E-learning in analysis of genomic and proteomic data 2. Data analysis 2.2. Analysis of high-density genomic data 2.2.1. DNA microarrays Data pre-processing

Once the hybridized microarray slides were scanned and the resulting images analyzed by software for image analysis in order to get the intensity of each spot on array, we can start the analysis. First of all, it is necessary to carry out few pre-processing steps to enhance their quality. In following sections we will discuss several methods which is applied to make data more suitable for detailed analysis. Raw data format

cDNA arrays

The raw data for each image were stored in a special text files with a specific format, dependent on the type of software used. For example data from GenePix software for image analysis have extension .gpr, data from Affymetrix extension .CEL etc. etc. All of these files are readable with any classic text or spreadsheet editor.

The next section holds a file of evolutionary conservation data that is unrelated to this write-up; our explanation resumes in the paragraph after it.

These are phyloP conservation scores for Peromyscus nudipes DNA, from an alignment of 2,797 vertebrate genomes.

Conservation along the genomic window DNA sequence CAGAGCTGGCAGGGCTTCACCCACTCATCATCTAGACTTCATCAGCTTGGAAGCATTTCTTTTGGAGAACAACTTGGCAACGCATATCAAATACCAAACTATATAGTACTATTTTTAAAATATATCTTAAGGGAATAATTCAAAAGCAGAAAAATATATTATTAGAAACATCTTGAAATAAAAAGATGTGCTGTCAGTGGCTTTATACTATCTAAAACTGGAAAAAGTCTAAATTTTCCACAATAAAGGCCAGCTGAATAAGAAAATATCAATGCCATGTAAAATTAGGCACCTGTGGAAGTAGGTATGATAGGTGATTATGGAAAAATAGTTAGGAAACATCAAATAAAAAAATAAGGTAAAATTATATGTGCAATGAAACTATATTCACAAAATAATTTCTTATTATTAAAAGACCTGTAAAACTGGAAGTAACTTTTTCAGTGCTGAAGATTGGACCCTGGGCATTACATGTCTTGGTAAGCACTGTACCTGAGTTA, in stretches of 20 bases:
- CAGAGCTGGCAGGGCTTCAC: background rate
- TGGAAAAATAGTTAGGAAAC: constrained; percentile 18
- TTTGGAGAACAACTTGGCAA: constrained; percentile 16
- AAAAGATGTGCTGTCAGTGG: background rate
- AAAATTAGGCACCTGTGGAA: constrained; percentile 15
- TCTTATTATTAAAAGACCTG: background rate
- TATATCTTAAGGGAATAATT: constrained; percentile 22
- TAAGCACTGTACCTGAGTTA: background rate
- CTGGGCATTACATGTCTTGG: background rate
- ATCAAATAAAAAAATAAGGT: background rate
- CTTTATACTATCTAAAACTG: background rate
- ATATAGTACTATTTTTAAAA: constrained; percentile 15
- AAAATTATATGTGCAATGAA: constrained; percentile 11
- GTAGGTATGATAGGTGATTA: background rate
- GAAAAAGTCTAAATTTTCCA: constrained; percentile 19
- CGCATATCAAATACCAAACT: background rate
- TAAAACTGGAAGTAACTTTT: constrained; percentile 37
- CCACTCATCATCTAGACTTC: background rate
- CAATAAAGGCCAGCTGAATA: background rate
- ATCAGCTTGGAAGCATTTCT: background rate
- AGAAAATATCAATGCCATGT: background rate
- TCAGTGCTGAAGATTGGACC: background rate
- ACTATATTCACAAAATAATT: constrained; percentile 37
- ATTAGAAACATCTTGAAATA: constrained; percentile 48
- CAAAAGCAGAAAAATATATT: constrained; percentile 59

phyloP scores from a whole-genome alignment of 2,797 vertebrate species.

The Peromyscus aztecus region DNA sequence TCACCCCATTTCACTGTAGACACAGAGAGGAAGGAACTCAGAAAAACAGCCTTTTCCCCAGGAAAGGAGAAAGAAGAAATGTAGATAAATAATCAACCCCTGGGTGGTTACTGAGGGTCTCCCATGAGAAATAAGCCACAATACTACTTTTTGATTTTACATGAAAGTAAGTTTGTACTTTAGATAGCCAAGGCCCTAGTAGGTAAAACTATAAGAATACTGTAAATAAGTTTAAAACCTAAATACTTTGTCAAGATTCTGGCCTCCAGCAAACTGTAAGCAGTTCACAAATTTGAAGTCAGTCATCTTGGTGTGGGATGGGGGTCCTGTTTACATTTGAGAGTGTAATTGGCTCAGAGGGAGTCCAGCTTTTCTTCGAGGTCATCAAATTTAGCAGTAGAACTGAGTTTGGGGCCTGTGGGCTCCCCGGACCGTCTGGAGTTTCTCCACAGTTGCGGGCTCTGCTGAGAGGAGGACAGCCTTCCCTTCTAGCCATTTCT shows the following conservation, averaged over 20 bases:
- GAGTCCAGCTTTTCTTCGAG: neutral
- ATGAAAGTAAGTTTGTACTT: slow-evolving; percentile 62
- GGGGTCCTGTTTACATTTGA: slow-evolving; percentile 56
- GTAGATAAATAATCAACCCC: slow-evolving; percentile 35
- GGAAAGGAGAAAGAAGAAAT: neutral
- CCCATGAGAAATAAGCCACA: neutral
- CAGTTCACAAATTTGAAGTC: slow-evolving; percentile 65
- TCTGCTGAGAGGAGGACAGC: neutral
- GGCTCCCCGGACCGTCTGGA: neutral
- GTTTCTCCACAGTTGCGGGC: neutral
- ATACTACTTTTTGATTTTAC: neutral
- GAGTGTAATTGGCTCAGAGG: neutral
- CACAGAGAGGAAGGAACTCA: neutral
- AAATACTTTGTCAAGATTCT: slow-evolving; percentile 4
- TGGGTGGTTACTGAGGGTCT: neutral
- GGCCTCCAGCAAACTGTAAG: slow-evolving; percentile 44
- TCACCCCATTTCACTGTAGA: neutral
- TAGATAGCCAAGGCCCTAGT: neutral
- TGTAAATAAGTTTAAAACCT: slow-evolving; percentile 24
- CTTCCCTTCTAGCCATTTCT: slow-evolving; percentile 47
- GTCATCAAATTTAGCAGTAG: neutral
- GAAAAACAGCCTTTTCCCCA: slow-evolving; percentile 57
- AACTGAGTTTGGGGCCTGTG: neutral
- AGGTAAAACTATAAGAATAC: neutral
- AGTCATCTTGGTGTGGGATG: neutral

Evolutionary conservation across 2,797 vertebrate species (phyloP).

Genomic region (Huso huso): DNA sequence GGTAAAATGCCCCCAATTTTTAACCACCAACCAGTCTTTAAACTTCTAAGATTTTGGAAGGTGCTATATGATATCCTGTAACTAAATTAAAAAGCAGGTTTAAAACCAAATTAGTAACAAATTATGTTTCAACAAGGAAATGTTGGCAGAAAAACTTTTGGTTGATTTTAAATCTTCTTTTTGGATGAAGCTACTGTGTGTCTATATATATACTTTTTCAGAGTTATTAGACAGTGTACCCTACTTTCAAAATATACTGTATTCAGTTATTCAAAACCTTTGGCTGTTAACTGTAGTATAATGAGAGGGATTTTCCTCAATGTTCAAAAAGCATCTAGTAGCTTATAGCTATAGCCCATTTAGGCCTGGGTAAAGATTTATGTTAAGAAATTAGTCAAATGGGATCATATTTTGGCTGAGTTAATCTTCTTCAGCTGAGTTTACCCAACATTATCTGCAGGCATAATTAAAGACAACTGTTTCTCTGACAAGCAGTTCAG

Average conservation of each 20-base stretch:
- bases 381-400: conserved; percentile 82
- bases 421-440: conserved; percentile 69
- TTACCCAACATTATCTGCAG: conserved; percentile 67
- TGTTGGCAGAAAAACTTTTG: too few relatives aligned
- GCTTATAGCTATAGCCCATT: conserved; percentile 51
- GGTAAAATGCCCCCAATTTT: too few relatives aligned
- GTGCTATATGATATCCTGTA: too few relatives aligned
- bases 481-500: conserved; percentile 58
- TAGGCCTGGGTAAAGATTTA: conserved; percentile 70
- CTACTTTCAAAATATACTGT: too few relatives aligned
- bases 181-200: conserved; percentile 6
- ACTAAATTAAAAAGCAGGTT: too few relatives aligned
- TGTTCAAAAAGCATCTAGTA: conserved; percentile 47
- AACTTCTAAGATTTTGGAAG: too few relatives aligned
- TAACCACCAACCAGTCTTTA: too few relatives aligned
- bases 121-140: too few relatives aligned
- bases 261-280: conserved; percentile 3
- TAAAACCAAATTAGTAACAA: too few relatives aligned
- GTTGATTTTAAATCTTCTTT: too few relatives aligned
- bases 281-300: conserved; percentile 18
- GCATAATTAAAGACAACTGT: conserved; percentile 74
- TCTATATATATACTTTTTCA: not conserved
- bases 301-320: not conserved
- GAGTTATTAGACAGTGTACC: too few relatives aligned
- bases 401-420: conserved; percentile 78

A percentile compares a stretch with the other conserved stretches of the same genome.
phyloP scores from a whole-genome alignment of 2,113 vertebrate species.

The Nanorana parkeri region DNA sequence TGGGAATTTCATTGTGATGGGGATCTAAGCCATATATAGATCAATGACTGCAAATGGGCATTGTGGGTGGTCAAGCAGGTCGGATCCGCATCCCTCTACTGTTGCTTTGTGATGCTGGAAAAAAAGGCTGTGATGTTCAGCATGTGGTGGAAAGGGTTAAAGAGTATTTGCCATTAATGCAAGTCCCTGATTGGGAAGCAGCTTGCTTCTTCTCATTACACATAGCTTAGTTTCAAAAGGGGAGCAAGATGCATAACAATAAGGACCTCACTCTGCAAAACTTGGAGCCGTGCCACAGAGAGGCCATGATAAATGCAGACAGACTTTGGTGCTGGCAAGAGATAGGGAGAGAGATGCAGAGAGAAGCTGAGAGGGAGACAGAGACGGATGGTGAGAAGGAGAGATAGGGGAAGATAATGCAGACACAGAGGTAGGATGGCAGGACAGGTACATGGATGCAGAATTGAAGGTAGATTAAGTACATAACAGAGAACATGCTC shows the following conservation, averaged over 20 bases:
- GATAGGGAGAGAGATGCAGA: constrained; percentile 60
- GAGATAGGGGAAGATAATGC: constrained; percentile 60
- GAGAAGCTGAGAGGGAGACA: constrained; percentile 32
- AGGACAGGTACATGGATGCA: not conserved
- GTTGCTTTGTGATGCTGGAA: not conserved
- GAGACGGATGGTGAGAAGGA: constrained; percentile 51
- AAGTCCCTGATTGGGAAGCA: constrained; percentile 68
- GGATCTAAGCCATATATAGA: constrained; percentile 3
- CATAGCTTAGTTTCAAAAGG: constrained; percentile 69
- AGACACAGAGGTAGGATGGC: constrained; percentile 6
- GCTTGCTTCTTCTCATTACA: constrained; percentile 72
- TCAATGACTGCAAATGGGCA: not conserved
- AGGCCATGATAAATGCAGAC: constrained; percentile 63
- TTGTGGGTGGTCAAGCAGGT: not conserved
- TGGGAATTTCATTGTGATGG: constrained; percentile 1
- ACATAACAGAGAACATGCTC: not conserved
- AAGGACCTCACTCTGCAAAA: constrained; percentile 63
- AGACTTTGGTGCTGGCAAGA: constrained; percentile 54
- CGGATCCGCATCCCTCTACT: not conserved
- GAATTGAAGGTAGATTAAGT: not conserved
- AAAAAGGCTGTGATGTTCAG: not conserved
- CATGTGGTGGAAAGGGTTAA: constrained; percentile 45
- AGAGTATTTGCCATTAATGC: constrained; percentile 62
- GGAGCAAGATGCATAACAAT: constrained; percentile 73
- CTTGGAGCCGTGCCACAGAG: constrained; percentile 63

The information stored in the text file may vary according to the type of microarray experiment and the software used for image analysis; however, the most important information is common for all of them. Each row represents one spot on the microarray, columns represent different variables. For cDNA arrays these are usually:

  • position of the spot on a microarray (either in pixels or the coordinates on the grid, most usually both)
  • name and other identifications of a probe on the spot
  • other information about the spot quality (size, shape, circularity, percentage of saturated pixels...)
  • spot raw sample signal intensity (for one or two channels) and derived characteristics (mean, median, SD)
  • background signal intensity around the spot (one or two channels) and derived characteristics (mean, median, SD)
  • other derived characteristics (signal to noise ratio, log intensities, log ratio between two channels, …)